Prerequisites: EPID600, BIOSTAT522 and BIOSTAT523 for epid students; BIOSTAT650, BIOSTAT651 for biostat students
Description: The goal of this pilot course is to create an interdisciplinary educational experience for Ph.D. students in Epidemiology (also available as an optional elective for Masters students in Biostatistics) through a uniquely designed course that contains lectures on advanced biostatistical methods, but places them in the context of epidemiological applications.
Course Goals: Students enrolled in the class will learn about cutting edge statistical methods in these four contemporary topics that arise frequently in the present scientific context. These four topics are: (a) Modern techniques for model building and variable selection; (b) Methods for analyzing longitudinal data; (c) Spatial regression methods; (d) Methods for studies of interaction/effect modification. The course will equip the new generation epidemiologists with state-of-the-art statistical methods in these domains, and teach them the craft of translating a practical problem into mathematical equations. However, the entire theoretical learning process will be placed in the context of sophisticated modeling of data from large complex studies with a focused problem to solve. Data for the projects will come from two studies that Professors Park and Mendes de Leon are involved with: the Normative Aging Study (NAS) and the Chicago Health and Aging Project (CHAP).
Competencies: After completing this class, students are expected to be able to attain the following competencies:
•Describe preferred methodological alternatives to commonly used statistical methods when assumptions are not met.
•Distinguish among the different measurement scales and the implications for selection of statistical methods to be used based on these distinctions.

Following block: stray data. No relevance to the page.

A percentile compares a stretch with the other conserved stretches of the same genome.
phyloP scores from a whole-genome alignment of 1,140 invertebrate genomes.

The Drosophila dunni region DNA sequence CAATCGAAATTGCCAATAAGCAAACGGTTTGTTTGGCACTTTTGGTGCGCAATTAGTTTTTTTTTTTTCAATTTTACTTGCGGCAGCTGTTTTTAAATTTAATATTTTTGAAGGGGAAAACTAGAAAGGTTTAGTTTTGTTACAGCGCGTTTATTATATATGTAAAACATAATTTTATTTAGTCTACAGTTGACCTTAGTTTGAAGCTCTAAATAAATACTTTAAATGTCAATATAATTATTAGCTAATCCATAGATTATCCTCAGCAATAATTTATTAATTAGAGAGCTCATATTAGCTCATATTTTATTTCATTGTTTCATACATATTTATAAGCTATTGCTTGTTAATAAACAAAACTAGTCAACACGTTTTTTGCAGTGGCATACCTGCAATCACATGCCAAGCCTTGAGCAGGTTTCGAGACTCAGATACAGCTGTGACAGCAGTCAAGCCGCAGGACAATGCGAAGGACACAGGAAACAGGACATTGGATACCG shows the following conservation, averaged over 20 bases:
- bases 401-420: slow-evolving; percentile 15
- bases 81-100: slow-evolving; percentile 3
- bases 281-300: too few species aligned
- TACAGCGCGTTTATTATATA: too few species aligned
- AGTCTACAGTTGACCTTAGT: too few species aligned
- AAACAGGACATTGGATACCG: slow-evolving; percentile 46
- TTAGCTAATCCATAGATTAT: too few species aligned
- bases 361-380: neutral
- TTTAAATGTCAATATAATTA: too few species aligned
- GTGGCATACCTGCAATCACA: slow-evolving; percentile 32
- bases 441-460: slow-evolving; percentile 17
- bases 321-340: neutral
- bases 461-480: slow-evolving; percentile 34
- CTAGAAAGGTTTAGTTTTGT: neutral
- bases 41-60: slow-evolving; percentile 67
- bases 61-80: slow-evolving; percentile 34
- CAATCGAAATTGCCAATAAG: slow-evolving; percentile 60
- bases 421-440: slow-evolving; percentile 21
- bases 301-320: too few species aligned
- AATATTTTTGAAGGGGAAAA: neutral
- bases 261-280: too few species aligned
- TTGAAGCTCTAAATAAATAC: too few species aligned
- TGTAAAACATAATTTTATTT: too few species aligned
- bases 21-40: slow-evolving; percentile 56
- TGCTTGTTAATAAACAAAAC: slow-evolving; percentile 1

•Apply descriptive techniques commonly used to summarize public health data.
•Apply common statistical methods for inference.
•Apply descriptive and inferential methodologies according to the type of study design for answering a particular research question.
•Interpret results of statistical analyses found in public health studies.
•Develop knowledge to communicate and collaborate effectively with scientists in a variety of health-related disciplines to which biostatistics are applied (e.g. public health, medicine, genetics, biology; psychology; economics; management and policy).
•Become well-versed in the application of core statistical techniques (biostatistical inference, linear regression, generalized linear models, nonparametric statistical methods, linear mixed models) and 4-5 selected statistical specialization techniques.
•Select appropriate techniques and apply them to the processing of data from health studies.
•Interpret the results of statistical analysis and convert them into a language understandable to the broad statistical community.
•Develop written and oral presentation skills and other scientific reporting skills, based on statistical analyses for public health, medical and basic scientists and educated lay audiences
•Employ state-of-the-art statistical and other quantitative methods in the analysis of epidemiologic data.
•Demonstrate a thorough understanding of causal inference, sources of bias, and methods to improve the validity of epidemiologic studies.
•Understand the principles and methods of data-collection and data-processing procedures in the design and conduct of epidemiologic research, with sound knowledge of measurement validity and reliability, data quality control, data management, documentation, and security